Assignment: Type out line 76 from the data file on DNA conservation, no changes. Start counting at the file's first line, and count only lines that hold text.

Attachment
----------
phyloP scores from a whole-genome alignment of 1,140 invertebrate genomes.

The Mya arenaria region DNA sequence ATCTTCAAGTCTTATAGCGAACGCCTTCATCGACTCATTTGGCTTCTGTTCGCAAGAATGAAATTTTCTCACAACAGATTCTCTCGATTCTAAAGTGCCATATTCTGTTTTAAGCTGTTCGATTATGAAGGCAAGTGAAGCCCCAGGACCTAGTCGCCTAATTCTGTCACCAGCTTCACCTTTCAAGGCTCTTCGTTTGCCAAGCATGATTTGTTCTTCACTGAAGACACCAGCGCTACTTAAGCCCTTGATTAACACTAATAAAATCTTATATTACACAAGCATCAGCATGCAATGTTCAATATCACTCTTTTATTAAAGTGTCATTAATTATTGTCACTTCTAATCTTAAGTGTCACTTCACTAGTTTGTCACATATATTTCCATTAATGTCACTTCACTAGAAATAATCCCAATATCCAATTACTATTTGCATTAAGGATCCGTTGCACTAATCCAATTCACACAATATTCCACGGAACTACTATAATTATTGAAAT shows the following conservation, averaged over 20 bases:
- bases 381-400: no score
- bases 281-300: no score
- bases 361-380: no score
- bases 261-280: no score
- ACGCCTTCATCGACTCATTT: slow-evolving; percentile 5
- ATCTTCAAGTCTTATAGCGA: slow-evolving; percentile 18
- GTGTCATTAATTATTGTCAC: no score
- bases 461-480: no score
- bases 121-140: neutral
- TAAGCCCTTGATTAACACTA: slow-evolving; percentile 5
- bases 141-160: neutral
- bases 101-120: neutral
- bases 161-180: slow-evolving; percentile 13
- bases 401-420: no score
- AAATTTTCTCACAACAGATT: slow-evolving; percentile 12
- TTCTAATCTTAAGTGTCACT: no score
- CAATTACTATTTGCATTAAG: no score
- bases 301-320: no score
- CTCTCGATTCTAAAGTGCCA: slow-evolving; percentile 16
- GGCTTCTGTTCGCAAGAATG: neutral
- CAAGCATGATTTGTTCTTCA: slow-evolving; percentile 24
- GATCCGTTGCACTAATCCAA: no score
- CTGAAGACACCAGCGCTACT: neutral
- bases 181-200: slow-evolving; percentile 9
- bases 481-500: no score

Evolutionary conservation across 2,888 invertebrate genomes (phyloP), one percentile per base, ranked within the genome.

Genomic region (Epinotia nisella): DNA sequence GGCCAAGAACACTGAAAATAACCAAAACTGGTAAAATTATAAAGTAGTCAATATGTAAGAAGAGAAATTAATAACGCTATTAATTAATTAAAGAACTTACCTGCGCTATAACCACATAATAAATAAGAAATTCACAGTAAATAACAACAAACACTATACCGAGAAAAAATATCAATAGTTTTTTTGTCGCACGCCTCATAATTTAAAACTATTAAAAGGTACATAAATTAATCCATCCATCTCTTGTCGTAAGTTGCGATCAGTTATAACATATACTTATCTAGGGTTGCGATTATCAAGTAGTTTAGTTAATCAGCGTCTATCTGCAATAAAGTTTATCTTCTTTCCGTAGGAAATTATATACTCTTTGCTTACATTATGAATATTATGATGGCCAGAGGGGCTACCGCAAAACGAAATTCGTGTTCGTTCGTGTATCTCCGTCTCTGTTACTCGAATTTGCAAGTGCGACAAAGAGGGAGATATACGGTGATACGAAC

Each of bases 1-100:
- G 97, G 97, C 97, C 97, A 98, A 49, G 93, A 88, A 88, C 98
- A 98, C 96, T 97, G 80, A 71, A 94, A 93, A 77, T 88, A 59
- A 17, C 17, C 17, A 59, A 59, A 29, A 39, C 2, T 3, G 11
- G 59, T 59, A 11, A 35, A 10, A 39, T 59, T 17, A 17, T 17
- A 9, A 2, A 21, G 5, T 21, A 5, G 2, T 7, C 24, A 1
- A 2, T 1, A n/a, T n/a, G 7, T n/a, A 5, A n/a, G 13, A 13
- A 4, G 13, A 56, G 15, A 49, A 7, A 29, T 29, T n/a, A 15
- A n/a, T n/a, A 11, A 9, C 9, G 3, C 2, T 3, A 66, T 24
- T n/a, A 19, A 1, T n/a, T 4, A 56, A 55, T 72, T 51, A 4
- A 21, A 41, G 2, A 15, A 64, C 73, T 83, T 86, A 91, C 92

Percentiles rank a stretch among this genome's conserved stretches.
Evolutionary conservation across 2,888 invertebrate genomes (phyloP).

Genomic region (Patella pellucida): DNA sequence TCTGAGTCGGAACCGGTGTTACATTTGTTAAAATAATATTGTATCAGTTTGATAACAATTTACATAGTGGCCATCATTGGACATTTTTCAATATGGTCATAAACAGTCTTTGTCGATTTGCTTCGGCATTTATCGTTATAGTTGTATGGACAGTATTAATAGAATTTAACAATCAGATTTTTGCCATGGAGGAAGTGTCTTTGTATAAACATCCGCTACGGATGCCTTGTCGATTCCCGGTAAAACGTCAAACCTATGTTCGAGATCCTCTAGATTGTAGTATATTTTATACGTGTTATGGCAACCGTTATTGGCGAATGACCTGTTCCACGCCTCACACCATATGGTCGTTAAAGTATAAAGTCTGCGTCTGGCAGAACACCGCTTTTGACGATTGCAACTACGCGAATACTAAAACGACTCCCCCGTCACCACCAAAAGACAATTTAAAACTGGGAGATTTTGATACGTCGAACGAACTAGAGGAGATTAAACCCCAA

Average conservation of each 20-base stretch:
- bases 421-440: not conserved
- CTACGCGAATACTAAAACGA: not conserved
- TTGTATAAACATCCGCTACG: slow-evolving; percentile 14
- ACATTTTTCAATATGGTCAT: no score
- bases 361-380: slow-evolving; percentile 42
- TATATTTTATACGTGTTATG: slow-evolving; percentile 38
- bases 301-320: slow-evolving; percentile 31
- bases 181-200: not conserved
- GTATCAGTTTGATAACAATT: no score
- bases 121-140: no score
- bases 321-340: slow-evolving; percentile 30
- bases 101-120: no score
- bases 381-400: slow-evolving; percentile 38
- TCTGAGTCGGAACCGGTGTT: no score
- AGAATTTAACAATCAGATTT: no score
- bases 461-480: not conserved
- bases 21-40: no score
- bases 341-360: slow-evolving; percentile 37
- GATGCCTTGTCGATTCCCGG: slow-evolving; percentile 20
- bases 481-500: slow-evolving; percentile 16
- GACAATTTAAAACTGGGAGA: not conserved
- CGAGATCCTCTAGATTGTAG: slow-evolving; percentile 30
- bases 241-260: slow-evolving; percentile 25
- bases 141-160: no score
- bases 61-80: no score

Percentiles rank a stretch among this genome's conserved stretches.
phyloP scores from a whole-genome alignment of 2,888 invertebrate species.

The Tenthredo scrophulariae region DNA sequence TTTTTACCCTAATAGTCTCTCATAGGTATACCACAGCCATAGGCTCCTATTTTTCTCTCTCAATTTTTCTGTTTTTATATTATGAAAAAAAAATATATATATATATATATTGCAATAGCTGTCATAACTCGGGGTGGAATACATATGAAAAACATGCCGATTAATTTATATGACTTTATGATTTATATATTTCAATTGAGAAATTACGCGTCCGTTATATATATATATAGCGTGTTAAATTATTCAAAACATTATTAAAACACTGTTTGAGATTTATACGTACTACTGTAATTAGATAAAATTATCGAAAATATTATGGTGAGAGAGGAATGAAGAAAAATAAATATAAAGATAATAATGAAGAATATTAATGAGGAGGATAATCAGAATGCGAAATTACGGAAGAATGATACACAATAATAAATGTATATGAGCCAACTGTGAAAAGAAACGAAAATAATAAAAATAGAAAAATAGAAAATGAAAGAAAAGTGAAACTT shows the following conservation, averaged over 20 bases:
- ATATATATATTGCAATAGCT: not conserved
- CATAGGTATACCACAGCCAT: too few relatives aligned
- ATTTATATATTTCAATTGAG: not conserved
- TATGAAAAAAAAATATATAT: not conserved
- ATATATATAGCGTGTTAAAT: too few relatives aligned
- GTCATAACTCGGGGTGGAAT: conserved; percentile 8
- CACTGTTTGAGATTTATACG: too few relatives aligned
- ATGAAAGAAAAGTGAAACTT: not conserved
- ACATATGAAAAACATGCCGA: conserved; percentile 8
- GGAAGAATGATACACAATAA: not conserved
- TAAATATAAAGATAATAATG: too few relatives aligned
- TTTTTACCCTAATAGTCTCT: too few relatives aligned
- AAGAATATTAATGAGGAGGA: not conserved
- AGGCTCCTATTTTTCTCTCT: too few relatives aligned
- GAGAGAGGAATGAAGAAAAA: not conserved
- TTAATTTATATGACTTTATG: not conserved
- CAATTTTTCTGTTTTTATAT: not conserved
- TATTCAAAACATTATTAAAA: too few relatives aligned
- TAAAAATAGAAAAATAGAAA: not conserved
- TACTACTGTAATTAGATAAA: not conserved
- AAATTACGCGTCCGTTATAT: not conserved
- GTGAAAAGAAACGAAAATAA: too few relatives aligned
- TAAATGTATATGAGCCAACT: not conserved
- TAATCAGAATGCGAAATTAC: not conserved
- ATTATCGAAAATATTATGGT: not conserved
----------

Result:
- TATGAAAAAAAAATATATAT: not conserved